If you’re wondering if your relationship is abusive, it probably is. Emotional abuse, distinct from physical violence (including shoving, cornering, breaking and throwing things, etc.), is speech and/or behavior that’s derogating, controlling, punishing, or manipulative. Withholding love, communication, support, or money are indirect methods of control and maintaining power. Passive-aggressive behavior is covert hostility. The passive-aggressor is "a wolf in sheep's clothing."
Behavior that controls where you go, to whom you talk, or what you think is abusive. It’s one thing to say, “If you buy the dining room set, we cannot afford a vacation,” and another to cut up your credit cards. Spying, stalking, and invading your person, space, or belongings is also abusive, because it disregards personal boundaries.
Verbal abuse is the most common form of emotional abuse, but it’s often unrecognized, because it may be subtle and insidious. It may be said in a loving, quiet voice, or be indirect – or even concealed as a joke. Whether disguised as play or jokes, sarcasm or teasing that is hurtful is abusive.
Obvious and direct verbal abuse, such as threats, judging, criticizing, lying, blaming, name-calling, ordering, and raging, are easy to recognize. Following are other subtle types of verbal abuse that are just as damaging as overt forms, particularly because they are harder to detect. When experienced over time, they have an insidious, deleterious effect, because you begin to doubt and distrust yourself.
Opposing: The abuser will argue against anything you say, challenging your perceptions, opinions, and thoughts. The abuser doesn’t listen or volunteer thoughts or feelings, but treats you as an adversary, in effect saying “No” to everything, so a constructive conversation is impossible.
Blocking: This is another tactic used to abort conversation. The abuser may switch topics, accuse you, or use words that in effect say, “Shut Up.”
Discounting & Belittling: This is verbal abuse that minimizes or trivializes your feelings, thoughts, or experiences. It’s a way of saying that your feelings don’t matter or are wrong.
Undermining & Interrupting: These words are meant to undermine your self-esteem and confidence, such as, “You don’t know what you’re talking about,” finishing your sentences, or speaking on your behalf without your permission.
Denying: An abuser may deny that agreements or promises were made, or that a conversation or other events took place, including prior abuse. The abuser instead may express affection or make declarations of love and caring. This is crazy-making and manipulative behavior, which leads you to gradually doubt your own memory, perceptions, and experience. In the extreme, a persistent pattern is called gaslighting named after the classic Ingrid Bergman movie, Gaslight. In it, a husband used denial in a plot to make his wife believe she was losing her grip on reality.
Types of Emotional Abuse
Rejecting – Telling someone that they are worthless or that no one else will want them. Telling a child in a variety of ways that he or she is unwanted.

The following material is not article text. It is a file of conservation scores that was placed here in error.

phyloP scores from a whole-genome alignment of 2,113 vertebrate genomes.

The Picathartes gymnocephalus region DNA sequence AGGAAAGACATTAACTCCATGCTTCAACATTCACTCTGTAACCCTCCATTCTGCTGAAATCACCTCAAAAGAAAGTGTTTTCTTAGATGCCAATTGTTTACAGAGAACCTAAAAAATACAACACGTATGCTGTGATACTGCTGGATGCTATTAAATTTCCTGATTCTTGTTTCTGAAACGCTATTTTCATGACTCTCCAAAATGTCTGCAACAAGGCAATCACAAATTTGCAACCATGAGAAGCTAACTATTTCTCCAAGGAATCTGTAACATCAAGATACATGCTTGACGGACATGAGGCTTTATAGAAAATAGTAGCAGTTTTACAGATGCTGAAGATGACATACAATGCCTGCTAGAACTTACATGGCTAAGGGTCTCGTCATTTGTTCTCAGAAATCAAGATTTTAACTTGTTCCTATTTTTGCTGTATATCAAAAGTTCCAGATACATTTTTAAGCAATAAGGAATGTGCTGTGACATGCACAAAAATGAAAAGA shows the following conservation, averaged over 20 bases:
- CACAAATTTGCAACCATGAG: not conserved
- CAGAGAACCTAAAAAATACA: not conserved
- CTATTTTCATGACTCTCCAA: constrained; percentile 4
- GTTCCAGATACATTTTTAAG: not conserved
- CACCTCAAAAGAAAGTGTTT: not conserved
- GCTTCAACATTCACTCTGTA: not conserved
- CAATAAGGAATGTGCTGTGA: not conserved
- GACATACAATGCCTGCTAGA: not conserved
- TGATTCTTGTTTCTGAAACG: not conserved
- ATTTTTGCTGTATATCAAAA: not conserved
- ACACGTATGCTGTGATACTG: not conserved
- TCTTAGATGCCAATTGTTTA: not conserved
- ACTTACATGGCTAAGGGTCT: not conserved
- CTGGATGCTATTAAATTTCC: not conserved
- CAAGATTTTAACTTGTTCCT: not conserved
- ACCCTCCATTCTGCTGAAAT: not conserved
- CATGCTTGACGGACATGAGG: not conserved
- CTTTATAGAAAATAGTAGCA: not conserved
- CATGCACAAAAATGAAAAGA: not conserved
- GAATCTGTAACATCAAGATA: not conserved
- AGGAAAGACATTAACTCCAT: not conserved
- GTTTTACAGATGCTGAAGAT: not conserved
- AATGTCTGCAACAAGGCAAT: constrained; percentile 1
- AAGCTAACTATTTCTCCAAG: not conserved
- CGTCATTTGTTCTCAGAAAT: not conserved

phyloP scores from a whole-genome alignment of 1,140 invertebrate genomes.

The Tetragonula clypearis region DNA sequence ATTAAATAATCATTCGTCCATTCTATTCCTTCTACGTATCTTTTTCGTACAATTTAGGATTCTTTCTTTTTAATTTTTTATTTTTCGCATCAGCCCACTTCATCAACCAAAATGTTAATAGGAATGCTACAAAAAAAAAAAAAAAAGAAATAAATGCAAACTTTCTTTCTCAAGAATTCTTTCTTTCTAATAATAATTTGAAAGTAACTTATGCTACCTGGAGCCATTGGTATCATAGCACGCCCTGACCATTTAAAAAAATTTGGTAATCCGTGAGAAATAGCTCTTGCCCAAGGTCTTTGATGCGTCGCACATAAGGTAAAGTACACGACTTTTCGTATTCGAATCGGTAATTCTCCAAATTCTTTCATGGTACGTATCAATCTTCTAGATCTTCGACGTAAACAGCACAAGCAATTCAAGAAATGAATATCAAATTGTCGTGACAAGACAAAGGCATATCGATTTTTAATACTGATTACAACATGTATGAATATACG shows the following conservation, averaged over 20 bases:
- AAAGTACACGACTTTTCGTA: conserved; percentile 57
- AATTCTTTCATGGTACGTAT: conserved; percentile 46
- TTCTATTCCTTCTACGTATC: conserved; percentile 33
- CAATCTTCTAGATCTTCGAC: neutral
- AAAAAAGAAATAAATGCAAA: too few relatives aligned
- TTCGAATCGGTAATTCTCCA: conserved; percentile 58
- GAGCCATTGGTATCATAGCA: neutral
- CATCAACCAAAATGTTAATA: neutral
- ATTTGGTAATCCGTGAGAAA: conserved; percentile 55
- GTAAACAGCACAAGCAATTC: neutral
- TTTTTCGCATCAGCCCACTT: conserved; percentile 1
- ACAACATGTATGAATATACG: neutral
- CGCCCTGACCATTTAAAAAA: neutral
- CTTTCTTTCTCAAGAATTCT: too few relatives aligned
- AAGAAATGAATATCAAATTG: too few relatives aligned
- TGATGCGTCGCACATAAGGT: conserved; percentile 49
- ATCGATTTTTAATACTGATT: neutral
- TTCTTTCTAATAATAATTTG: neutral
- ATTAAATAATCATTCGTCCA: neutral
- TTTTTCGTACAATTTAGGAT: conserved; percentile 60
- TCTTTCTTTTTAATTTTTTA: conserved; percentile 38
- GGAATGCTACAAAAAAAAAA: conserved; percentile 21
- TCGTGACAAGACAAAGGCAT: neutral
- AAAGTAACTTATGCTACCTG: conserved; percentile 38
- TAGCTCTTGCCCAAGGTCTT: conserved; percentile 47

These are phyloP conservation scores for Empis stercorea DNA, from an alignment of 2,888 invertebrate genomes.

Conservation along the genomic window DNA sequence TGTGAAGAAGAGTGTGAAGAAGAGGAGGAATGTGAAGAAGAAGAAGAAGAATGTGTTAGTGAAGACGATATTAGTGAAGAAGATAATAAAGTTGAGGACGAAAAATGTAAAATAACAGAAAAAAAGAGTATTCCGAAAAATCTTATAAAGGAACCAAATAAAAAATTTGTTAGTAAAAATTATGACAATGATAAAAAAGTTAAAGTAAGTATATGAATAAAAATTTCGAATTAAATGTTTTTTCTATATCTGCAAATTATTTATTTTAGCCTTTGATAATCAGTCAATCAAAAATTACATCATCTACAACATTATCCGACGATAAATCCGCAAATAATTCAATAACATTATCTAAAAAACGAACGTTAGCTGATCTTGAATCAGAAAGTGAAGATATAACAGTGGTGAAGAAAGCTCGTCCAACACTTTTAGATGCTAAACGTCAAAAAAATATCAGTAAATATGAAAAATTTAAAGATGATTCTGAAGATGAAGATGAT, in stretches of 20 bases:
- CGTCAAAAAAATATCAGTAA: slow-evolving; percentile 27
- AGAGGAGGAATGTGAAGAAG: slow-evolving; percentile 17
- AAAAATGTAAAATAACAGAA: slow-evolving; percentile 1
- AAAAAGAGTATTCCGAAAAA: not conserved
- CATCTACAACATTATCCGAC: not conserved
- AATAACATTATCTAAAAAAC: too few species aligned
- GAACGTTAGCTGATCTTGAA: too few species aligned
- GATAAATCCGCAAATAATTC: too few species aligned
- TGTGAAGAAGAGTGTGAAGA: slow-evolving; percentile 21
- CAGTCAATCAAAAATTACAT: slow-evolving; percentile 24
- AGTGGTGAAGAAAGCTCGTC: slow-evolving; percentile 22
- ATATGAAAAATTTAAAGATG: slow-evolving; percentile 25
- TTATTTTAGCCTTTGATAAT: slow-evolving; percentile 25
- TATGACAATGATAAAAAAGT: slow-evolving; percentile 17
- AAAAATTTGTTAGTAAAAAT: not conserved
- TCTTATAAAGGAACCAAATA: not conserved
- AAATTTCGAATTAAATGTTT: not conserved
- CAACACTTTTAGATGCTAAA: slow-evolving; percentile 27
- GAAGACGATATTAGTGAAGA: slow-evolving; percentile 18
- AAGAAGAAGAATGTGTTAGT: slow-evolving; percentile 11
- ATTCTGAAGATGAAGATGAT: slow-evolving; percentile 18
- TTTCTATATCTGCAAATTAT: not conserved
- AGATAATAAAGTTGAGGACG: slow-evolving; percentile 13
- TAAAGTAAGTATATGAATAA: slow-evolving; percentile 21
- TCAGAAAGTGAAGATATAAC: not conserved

Ignoring – Being physically present but emotionally unavailable or failing to provide nurturance. Denying that both individual’s needs are important in the relationship.
Isolating — Keeping someone through manipulation or intimidation from friends and family or peers and independent activities.
Humiliation or Degradation – Calling someone names, making fun of them in private or public situations, forcing someone to engage in embarrassing behaviors.
Demonstration of power and threats — Using threats to reinforce control such as threatening to leave, threatening to kill themselves or you. Using intimidation tactics to instill fear, such as pulling the phone out of the wall, punching holes in walls, shaking one’s fist in the other’s face.
Discounting – An abuser may minimize the recipient’s emotional experience or reaction to an event. “You’re too sensitive,” or “You’re blowing this out of proportion.”
Accusing and blaming — Turning something around on the recipient, accusing them or blaming them for causing the abuser’s anger.
Judging/Criticizing — Telling someone how stupid, fat, or ugly they are.
Emotional abuse is mistreating and controlling another person. The emotional abuser makes their partner feel afraid, helpless and/or worthless. Has or does your partner ever:
- ignore your feelings
- ridicule or insult your valued beliefs, religion, race etc.
- withhold appreciation, approval or affection as punishment
- continually criticize, calling you names or shouting at you
- insult or drive away friends/family
- humiliate you in public or private
- lied or withheld important information
- always checks up on you
- treat you like a child or servant
- threaten to leave you continually
- abused pets to hurt or scare you
- made you feel worthless, never good enough
- dislike your friends/family or how you do just about anything